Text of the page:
Proserv has secured a contract with Repsol to upgrade and build new subsea production control equipment for the Yme field redevelopment in the Norwegian North Sea.
The award scope initially covers the refurbishment and upgrade of the existing subsea control system. The deal is worth US$5.5million (45million Norwegian Kroner).
The entire subsea control system will be upgraded to provide state of the art functionality including high speed data management and transmission capability with sufficient capacity for future field expansion or increased data capture.
The project will be delivered over a two year period in line with key project milestones.
Henrik Johnson, region president for Scandinavia at Proserv, said: “This is a significant award win for the team that clearly demonstrates the strength of our relationship with Repsol and our ability to deliver robust technology solutions and services on time and to the very highest standards.
“We are starting to see strong uptake for our Augmented Control Technologies (ACT) approach which helps clients optimise their subsea production in a more cost-effective way. Working in close cooperation with our clients enables us to use the most appropriate technology together with our dedicated engineering and service teams to optimise the performance of a producing asset over its entire life.
As part of the workscope, Proserv will engineer, manufacture and supply all associated topside and subsea equipment. The refurbishment and servicing of the subsea control modules and the manufacturing of the subsea electronics modules and master control station will be delivered by the company’s subsea controls experts in Trondheim and Stavanger, Norway. Each control module will include Proserv’s award-winning Artemis 2G (A2G) subsea electronics modules which are designed to be compatible with existing infrastructure to avoid costly system replacements and protect against obsolescence.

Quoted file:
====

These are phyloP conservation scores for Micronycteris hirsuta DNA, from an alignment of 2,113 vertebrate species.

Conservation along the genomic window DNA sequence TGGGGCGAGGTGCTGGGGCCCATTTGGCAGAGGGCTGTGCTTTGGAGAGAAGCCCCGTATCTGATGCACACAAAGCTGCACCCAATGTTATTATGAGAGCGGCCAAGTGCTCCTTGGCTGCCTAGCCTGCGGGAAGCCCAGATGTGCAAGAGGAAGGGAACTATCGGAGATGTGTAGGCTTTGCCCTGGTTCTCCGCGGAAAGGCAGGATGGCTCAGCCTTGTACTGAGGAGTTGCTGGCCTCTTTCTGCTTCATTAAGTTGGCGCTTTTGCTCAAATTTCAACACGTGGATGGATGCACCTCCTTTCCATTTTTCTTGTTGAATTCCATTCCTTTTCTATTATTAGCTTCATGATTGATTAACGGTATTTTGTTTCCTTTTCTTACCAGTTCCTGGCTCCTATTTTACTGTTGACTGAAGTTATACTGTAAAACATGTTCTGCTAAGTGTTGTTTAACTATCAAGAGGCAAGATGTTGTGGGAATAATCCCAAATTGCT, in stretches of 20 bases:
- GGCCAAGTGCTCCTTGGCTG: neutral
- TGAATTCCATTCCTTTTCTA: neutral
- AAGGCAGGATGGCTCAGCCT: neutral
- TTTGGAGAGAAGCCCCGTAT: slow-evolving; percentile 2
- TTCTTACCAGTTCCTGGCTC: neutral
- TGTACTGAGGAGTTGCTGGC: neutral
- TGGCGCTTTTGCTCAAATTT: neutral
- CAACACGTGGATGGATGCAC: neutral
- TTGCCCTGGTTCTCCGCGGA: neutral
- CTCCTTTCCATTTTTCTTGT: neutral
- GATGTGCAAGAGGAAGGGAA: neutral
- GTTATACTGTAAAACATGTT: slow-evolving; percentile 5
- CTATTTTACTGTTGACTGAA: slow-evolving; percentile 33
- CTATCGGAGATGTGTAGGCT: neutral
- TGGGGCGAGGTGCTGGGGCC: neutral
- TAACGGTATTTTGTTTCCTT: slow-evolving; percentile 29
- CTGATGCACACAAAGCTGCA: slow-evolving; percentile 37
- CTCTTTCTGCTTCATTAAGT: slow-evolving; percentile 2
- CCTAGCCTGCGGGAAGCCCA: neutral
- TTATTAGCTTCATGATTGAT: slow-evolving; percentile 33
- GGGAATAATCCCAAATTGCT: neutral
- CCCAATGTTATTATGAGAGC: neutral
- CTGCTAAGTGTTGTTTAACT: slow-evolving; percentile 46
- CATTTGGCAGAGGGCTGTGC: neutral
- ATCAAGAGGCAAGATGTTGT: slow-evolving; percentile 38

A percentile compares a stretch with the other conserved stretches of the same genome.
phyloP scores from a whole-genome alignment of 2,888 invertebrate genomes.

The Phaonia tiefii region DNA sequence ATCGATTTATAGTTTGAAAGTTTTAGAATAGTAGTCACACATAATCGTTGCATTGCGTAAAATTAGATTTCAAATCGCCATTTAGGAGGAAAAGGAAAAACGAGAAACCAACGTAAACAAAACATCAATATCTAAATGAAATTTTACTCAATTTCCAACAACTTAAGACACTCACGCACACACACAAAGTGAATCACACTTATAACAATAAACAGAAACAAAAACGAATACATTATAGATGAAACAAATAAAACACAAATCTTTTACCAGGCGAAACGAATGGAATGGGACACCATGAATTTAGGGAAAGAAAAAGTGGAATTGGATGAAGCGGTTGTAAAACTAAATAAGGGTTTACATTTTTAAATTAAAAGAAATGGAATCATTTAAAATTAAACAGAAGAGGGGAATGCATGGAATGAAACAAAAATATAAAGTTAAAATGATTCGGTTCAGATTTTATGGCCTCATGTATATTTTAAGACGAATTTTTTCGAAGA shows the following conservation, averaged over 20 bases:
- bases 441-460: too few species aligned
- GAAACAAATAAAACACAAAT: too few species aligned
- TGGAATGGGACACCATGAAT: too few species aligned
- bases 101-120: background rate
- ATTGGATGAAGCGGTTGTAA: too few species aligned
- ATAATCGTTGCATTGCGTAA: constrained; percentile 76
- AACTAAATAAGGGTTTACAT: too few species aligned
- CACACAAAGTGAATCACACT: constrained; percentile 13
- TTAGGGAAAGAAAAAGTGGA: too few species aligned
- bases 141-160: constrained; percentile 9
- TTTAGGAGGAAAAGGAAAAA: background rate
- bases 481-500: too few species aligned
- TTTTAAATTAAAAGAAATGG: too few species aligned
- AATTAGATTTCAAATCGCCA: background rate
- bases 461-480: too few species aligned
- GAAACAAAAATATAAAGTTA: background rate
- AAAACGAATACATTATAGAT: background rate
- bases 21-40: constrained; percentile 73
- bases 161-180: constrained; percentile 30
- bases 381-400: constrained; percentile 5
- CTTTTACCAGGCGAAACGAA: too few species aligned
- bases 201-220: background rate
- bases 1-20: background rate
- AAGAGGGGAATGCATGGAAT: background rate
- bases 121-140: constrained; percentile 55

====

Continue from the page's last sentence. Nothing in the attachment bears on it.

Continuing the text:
Tore Erntsen, vice president for subsea controls at Proserv, said: “The revitalisation of the Yme field, with Repsol bringing forward a revised plan for development and operation, is a prime example of how Proserv’s approach can add value by improving existing equipment reliability and maximising field life.”
The recoverable oil reserves for the field are estimated at approximately 65 million barrels at 10 year’s total production with first oil planned for the first half of 2020.